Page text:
I am Malala is one of those books which is potentially life-changing. Here is a young girl who stands confidently before politicians and world leaders, to express her belief that all children have the right to an education. In the context of Pakistan, this means especially girls. She comes from a remarkable family, where her parents are proud of her, despite the fact that she is a girl. In her culture there are many people who support the view that women should not be seen and not be heard.
Nobody keeps Malala quiet. Not when she is calling out for the rights of women and girls to be equal alongside the men and boys.
She was already well known in her own country as an advocate of equal rights and after the shooting in late summer 2012 she became an icon for education worldwide. The book helped me to visualise her valley of Swat in northern Pakistan, especially when they were under the undue influence of the Taliban. I had not appreciated the violence that occurred on an almost daily basis from suicide bombers and the like. These troubles were throughout Pakistan, but in the remote provinces there was at times a type of lawlessness that bowed people down. Malala explains what it is like to grow up amidst such terror and when food could be scarce. Hers is a brave and bright story, she shares her happy times as well as her sad times. But through it all her determination, courage and beliefs shine through.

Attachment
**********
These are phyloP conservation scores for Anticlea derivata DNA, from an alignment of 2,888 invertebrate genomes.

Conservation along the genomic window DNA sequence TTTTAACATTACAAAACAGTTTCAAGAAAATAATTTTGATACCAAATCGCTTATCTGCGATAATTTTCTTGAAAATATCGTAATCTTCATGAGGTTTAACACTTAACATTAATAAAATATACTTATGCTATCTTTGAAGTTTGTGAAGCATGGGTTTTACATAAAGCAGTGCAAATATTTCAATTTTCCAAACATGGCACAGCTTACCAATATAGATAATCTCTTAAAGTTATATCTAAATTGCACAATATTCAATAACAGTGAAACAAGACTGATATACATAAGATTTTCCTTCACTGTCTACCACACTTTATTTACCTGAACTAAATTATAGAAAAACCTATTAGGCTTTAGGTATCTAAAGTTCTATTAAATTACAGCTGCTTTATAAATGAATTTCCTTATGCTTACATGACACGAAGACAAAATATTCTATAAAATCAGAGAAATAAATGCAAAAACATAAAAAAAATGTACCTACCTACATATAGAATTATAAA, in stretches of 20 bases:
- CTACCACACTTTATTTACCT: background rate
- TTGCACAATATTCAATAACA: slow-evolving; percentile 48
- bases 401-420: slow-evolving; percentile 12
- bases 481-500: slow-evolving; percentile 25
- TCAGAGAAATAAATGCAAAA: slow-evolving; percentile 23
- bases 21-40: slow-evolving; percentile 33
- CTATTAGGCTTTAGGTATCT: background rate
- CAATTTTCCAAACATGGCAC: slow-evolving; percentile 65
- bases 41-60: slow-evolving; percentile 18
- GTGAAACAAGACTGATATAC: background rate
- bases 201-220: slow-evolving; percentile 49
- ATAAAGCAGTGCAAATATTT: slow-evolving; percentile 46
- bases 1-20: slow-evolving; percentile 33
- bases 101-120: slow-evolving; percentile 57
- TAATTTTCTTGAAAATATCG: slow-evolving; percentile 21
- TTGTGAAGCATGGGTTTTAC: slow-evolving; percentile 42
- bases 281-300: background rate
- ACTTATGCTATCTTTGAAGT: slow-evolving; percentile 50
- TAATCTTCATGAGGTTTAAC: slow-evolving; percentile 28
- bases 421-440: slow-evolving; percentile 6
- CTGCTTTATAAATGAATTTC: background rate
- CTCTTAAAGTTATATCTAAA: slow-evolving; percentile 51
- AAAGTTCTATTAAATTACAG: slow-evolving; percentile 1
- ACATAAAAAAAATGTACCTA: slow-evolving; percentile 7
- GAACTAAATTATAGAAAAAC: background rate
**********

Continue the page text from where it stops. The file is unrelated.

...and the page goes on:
Her family is temporarily in Britain, near to ongoing medical treatment that may be requred. But as to the future . . . . . who knows?
When I described the book as life-changing I meant that it is impossible to read this memoir and not be touched and drawn into the shocking state of affairs whereby around the world there are 57 million children who do not go to primary school, (32 million of them girls.) In Pakistan 5.1 million children don’t get to primary school, though the consitution says every child has that right. Girls continue to be killed and their schools are blown up. Malala says her dream is that all children should receive education, and that there should be Peace in every home, every street, every village, every country. No wonder she was nominated for the Nobel Peace Prize.
I am Malala, is not what I would call an easy read. Sometimes it is heart-breaking and at others it makes your heart believe in dreams and miracles. What we see, is hope unfettered and dreams unchanged. A good lesson to learn for Oldies like me.